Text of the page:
Terry McCaleb’s enforced quiet lifestyle on the island of Catalina is a far cry from the hectic excitement of his former role as an FBI profiler. However, when small-time criminal Edward Gunn is found dead, McCaleb becomes embroiled in a disturbing and complex case leading him to cross the path of Harry Bosch.
This infamous detective has always teetered on the brink of darkness in order to get inside the head of the killer. Is it possible that he has stepped across that finely drawn line and embraced darkness?
I enjoyed seeing McCaleb and Bosch working together and against each other: their styles and approaches to investigations at odds, while simultaneously respecting each other’s intelligence and gifts. As in Blood Work, Connelly keeps us focused on what McCaleb knows and discovers, and the same is true for Bosch. Terry is deeply suspicious of Bosch, because everything points to the fact that he may well have finally, irredeemably, and fatally crossed a line. I very much enjoyed how this novel unfolded, and how Connelly kept me guessing. I wasn’t sure how Bosch would be cleared, even though this novel inspired one of the seasons of the Amazon Bosch TV show. I also enjoyed the use of the painter Hieronymous Bosch imagery. The trial also offers some good commentary on Hollywood trials, and the power of celebrity and success. Another excellent, satisfying conclusion.
In The Narrows (2004), Connelly brings a couple of threads to a close. First, Terry McCaleb’s story comes to an end, as he has passed away. Bosch is approached by Graciela (who married McCaleb between Blood Work and A Darkness More Than Night), and she convinces him that Terry was actually murdered, rather than died from complications of his heart transplant. In addition, the Poet returns after years thought dead…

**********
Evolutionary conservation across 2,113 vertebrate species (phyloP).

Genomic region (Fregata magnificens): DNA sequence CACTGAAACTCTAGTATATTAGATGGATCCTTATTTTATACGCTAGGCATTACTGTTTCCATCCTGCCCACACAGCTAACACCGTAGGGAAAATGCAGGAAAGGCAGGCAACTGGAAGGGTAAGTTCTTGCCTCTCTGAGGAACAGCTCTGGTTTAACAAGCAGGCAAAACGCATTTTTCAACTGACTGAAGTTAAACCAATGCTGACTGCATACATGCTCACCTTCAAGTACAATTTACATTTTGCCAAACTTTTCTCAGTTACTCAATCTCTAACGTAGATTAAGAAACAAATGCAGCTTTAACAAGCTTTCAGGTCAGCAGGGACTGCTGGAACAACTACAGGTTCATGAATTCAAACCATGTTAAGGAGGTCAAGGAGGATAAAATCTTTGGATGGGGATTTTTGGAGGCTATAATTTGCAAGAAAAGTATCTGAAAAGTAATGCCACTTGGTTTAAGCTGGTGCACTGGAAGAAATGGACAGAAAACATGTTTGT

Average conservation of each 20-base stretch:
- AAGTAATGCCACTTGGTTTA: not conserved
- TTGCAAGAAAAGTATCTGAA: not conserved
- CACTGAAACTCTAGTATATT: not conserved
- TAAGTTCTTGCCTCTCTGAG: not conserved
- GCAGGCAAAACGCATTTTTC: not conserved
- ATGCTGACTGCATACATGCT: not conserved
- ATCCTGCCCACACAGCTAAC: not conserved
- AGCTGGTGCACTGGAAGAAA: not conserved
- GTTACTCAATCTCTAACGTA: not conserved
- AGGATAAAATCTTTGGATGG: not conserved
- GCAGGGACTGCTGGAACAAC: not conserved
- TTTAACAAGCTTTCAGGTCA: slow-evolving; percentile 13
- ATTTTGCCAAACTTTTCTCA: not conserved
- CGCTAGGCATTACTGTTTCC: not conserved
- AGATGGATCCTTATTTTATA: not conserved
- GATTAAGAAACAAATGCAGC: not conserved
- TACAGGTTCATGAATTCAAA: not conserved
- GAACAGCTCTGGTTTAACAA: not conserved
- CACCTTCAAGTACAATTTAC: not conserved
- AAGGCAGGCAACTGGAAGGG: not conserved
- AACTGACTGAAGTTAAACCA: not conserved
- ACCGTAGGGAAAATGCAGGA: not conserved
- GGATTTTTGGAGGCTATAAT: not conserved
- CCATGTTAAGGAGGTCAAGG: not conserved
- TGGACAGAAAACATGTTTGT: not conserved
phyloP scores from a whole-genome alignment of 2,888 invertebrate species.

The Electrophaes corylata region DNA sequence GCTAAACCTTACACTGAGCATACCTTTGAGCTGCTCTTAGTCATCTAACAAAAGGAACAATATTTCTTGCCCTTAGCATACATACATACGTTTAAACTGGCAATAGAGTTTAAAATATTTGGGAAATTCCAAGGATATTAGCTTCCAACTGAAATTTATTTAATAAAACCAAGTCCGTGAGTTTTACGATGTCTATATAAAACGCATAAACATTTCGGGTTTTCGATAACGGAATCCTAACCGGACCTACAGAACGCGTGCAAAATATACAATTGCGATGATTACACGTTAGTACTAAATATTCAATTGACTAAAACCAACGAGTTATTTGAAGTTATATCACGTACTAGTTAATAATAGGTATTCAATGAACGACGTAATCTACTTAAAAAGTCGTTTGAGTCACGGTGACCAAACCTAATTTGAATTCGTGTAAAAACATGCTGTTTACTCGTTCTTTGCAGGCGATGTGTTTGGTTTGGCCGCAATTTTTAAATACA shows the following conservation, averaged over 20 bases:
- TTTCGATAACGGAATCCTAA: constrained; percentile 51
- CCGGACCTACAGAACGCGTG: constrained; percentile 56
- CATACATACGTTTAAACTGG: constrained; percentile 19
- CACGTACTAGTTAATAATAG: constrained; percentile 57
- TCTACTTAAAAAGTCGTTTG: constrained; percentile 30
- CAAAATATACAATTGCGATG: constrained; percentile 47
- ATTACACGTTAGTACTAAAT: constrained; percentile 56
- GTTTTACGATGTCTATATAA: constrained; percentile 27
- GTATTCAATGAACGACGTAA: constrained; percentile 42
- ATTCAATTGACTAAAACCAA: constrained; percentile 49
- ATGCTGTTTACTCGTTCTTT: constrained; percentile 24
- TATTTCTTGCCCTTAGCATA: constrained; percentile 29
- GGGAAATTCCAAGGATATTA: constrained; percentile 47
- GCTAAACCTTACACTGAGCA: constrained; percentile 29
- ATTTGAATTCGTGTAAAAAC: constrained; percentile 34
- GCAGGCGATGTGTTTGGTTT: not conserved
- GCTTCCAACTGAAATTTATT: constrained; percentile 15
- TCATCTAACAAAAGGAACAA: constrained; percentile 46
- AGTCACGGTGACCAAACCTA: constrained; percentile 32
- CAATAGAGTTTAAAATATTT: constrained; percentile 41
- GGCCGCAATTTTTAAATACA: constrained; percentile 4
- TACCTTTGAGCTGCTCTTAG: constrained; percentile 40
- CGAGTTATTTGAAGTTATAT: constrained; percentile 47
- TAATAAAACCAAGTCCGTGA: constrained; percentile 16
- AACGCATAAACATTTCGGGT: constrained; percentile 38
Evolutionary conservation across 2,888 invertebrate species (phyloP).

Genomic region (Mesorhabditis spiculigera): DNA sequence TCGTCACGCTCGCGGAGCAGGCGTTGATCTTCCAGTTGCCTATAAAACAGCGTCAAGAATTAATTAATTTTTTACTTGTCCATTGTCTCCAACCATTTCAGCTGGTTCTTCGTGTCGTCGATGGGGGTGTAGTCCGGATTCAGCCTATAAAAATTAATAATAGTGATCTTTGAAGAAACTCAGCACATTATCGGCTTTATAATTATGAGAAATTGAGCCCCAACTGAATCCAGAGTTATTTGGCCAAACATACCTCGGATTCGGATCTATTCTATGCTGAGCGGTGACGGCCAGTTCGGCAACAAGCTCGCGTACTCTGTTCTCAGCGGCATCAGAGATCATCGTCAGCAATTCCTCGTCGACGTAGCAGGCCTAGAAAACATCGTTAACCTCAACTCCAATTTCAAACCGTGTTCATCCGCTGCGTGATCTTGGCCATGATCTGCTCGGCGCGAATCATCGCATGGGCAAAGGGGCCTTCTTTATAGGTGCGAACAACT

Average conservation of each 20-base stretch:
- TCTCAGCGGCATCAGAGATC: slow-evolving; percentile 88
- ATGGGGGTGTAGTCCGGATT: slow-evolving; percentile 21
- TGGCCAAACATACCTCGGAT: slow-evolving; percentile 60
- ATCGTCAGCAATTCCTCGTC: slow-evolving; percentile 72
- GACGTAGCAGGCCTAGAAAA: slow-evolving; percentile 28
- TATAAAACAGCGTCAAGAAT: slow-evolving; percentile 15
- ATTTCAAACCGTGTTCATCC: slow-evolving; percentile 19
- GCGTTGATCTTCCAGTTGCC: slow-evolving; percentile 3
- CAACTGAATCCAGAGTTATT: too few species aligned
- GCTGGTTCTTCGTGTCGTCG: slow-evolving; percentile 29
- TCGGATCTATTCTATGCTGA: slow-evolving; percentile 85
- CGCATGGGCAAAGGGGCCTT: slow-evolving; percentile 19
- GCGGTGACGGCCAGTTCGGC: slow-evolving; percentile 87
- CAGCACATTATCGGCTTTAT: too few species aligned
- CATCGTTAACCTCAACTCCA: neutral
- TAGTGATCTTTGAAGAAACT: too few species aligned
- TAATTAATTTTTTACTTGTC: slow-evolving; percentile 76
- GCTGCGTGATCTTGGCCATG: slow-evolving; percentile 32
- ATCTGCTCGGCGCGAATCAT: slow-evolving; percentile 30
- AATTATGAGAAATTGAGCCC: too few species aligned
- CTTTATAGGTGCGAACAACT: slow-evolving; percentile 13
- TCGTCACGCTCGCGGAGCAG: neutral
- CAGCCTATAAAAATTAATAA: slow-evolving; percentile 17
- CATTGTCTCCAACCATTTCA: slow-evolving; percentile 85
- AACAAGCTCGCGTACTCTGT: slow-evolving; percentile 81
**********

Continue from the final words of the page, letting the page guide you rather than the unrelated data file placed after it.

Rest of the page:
He’s back… Private investigator Harry Bosch confronts a villain who’s long been in hiding – a fiend known as The Poet.
Former FBI agent Rachel Walling is working a dead-end stint in South Dakota when she gets the call she’s been dreading for four years. The Poet is back. And he has not forgotten Rachel. He has a special present for her.
Harry Bosch is adjusting to life in Las Vegas as a private investigator and a new father. He gets a call, too, from the widow of a friend who died recently. Previously in his FBI career, the friend worked on the famous case tracking the killer known as The Poet. This fact alone makes some of the elements of his death doubly suspicious.
And Harry Bosch is heading straight into the path of the most ruthless and inventive murderer he has ever encountered…
It’s a bittersweet end to McCaleb’s story. I became very fond of the character over his first two novels. I liked that Bosch was involved in this investigation, and Connelly gives the character a good send-off. Walling is another excellent character, who appears in a number of Bosch novels, too, as their lives and careers become more entwined. This was a more-conventional serial killer novel, which the Bosch series usually isn’t. Bosch gets tangled up with the FBI investigating the Poet’s return, and teams up with Walling and together they go rogue and try to solve the case without the support of the FBI. It’s an interesting novel, to be sure, but it wasn’t my favourite in the series. The ending was gripping and tense, though, and the final quarter of the book was great.
So, a rather quick-and-dirty review of the three novels. As I said at the top, I’ve read eight of Connelly’s novels in rather quick succession. Each of them contains interesting and intelligent commentary on crime, law enforcement, and Los Angeles — not to mention the changing nature of each of these in the wake of 9/11 and general changes in society. (The post-9/11 changes become more prominent in later novels, such as The Overlook, which I will probably review separately in the next couple of days.)
For me, Connelly is at the top of the crime genre. His novels are perfectly balanced, his prose is exactly what I look for in novels, and his characters all feel real and whole. Each of his novels has gripped me from very early on, and I always finish them wanting to move right on to the next one.
Very, very highly recommended. I love this series.